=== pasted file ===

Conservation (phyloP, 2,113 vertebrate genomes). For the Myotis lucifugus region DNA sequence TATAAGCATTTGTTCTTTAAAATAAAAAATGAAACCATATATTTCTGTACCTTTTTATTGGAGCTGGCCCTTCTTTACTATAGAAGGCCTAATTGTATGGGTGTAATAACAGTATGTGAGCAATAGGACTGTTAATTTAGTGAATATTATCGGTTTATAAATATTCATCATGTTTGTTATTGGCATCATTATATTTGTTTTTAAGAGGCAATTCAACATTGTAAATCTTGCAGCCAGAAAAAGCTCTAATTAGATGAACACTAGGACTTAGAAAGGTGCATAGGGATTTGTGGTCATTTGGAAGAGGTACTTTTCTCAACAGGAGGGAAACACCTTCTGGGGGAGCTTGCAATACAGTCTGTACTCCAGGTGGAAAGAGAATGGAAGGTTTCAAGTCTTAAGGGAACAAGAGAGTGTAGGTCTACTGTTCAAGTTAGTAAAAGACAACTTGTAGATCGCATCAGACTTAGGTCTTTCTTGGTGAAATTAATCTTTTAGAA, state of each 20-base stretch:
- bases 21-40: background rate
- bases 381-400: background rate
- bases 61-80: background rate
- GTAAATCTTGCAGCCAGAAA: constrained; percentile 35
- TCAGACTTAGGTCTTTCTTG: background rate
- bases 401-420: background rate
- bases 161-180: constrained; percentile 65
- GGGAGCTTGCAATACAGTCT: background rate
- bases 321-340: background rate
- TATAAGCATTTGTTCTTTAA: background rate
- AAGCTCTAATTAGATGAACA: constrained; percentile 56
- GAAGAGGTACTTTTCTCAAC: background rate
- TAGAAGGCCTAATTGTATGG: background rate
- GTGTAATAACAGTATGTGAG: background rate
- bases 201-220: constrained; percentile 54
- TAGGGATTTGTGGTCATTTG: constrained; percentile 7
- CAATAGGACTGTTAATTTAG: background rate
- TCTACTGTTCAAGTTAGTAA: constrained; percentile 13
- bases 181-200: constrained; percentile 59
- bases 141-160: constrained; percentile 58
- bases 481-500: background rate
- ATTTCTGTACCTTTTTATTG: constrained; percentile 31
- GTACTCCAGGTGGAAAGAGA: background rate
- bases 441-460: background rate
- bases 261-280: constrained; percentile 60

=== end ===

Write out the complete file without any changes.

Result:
Conservation (phyloP, 2,113 vertebrate genomes). For the Myotis lucifugus region DNA sequence TATAAGCATTTGTTCTTTAAAATAAAAAATGAAACCATATATTTCTGTACCTTTTTATTGGAGCTGGCCCTTCTTTACTATAGAAGGCCTAATTGTATGGGTGTAATAACAGTATGTGAGCAATAGGACTGTTAATTTAGTGAATATTATCGGTTTATAAATATTCATCATGTTTGTTATTGGCATCATTATATTTGTTTTTAAGAGGCAATTCAACATTGTAAATCTTGCAGCCAGAAAAAGCTCTAATTAGATGAACACTAGGACTTAGAAAGGTGCATAGGGATTTGTGGTCATTTGGAAGAGGTACTTTTCTCAACAGGAGGGAAACACCTTCTGGGGGAGCTTGCAATACAGTCTGTACTCCAGGTGGAAAGAGAATGGAAGGTTTCAAGTCTTAAGGGAACAAGAGAGTGTAGGTCTACTGTTCAAGTTAGTAAAAGACAACTTGTAGATCGCATCAGACTTAGGTCTTTCTTGGTGAAATTAATCTTTTAGAA, state of each 20-base stretch:
- bases 21-40: background rate
- bases 381-400: background rate
- bases 61-80: background rate
- GTAAATCTTGCAGCCAGAAA: constrained; percentile 35
- TCAGACTTAGGTCTTTCTTG: background rate
- bases 401-420: background rate
- bases 161-180: constrained; percentile 65
- GGGAGCTTGCAATACAGTCT: background rate
- bases 321-340: background rate
- TATAAGCATTTGTTCTTTAA: background rate
- AAGCTCTAATTAGATGAACA: constrained; percentile 56
- GAAGAGGTACTTTTCTCAAC: background rate
- TAGAAGGCCTAATTGTATGG: background rate
- GTGTAATAACAGTATGTGAG: background rate
- bases 201-220: constrained; percentile 54
- TAGGGATTTGTGGTCATTTG: constrained; percentile 7
- CAATAGGACTGTTAATTTAG: background rate
- TCTACTGTTCAAGTTAGTAA: constrained; percentile 13
- bases 181-200: constrained; percentile 59
- bases 141-160: constrained; percentile 58
- bases 481-500: background rate
- ATTTCTGTACCTTTTTATTG: constrained; percentile 31
- GTACTCCAGGTGGAAAGAGA: background rate
- bases 441-460: background rate
- bases 261-280: constrained; percentile 60